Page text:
With pervasive, justified mistrust in the healthcare system among communities of color, we can start here and have a direct impact – and you know we as nurses and Nurse Practitioners are great listeners and like to have a direct impact. We must also listen to our colleagues of color and not only “make space at the table” but actually do the work of collectively redefining what the table looks like, bringing in more voices and supporting their ideas. We must restructure how things are done in our homes, clinics, and organizations because we live in a system doing everything in its power to convince us that white is superior to black and superior to brown and a little bit more special and entitled.  

We implore you to take a deep breath, call on your courage, and allow yourself to be vulnerable. Pull down your walls, forget the political soundbites, and the echo chambers of social media for a moment and tap into your humanity. Tap into the feelings you had when you decided to care for others. This work starts in the heart, not the head. From this place of courageous compassion, we can find the energy to be part of the solution and then act!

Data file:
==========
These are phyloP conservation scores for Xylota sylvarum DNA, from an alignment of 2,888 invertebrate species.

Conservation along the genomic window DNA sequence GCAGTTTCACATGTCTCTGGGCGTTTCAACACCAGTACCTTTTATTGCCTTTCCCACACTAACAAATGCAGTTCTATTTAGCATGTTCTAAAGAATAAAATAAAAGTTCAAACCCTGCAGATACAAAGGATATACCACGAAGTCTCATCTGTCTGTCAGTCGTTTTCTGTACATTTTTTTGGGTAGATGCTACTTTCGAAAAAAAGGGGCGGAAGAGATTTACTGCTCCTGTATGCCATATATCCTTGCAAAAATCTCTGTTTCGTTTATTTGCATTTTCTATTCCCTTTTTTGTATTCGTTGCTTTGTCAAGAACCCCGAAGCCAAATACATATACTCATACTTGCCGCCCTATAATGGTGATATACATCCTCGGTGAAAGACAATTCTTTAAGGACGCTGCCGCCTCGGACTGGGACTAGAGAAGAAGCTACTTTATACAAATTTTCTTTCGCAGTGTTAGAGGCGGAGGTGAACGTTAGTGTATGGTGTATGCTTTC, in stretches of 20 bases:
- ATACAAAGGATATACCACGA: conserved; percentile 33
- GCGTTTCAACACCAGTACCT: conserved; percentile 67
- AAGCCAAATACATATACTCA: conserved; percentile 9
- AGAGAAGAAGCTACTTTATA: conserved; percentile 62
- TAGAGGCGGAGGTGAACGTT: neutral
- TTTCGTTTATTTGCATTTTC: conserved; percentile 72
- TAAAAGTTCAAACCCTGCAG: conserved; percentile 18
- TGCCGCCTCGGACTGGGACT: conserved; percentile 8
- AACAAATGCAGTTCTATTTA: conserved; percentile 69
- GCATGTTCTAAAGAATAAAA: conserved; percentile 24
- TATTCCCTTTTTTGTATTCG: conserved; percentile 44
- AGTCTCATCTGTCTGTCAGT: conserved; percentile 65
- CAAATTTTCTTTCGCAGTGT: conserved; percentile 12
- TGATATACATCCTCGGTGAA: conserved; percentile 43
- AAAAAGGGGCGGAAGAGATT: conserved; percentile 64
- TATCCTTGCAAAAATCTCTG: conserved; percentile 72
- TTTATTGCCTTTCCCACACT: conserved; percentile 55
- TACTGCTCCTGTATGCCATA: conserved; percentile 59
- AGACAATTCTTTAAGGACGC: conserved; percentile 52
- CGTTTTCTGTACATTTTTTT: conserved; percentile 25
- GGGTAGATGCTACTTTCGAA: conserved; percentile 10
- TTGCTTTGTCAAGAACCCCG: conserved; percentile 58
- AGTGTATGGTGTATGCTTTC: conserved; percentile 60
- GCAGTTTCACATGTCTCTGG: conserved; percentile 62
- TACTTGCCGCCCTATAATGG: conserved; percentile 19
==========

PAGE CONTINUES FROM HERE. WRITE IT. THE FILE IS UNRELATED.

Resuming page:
Getting Started: 

  • Increase your awareness by listening and learning with an open mind and an open heart.
  • Educate yourself about these issues without burdening our BIPOC colleagues to teach us and make it easy or absolve us from our collective discomfort and guilt. 
  • Have difficult conversations in your home and community with family and friends. 
  • Be actively “Antiracist” by calling out racist ideas, policies and actions at home, work and in our communities (see Dr. Ibram Kendi’s book below)
  • Don’t just have the books on your shelf – Read them and then start changing your behaviors.
  • Get involved by joining a committee, professional organization, or community group that’s devoted to racial equity.
  • Work alongside your colleagues of Color as an ally to make your organization arc toward justice.
  • Listen honestly and openly to your Black, Brown, and Patients of Color to directly counter the inequities of our healthcare system and to show them that their lives matter.

Resources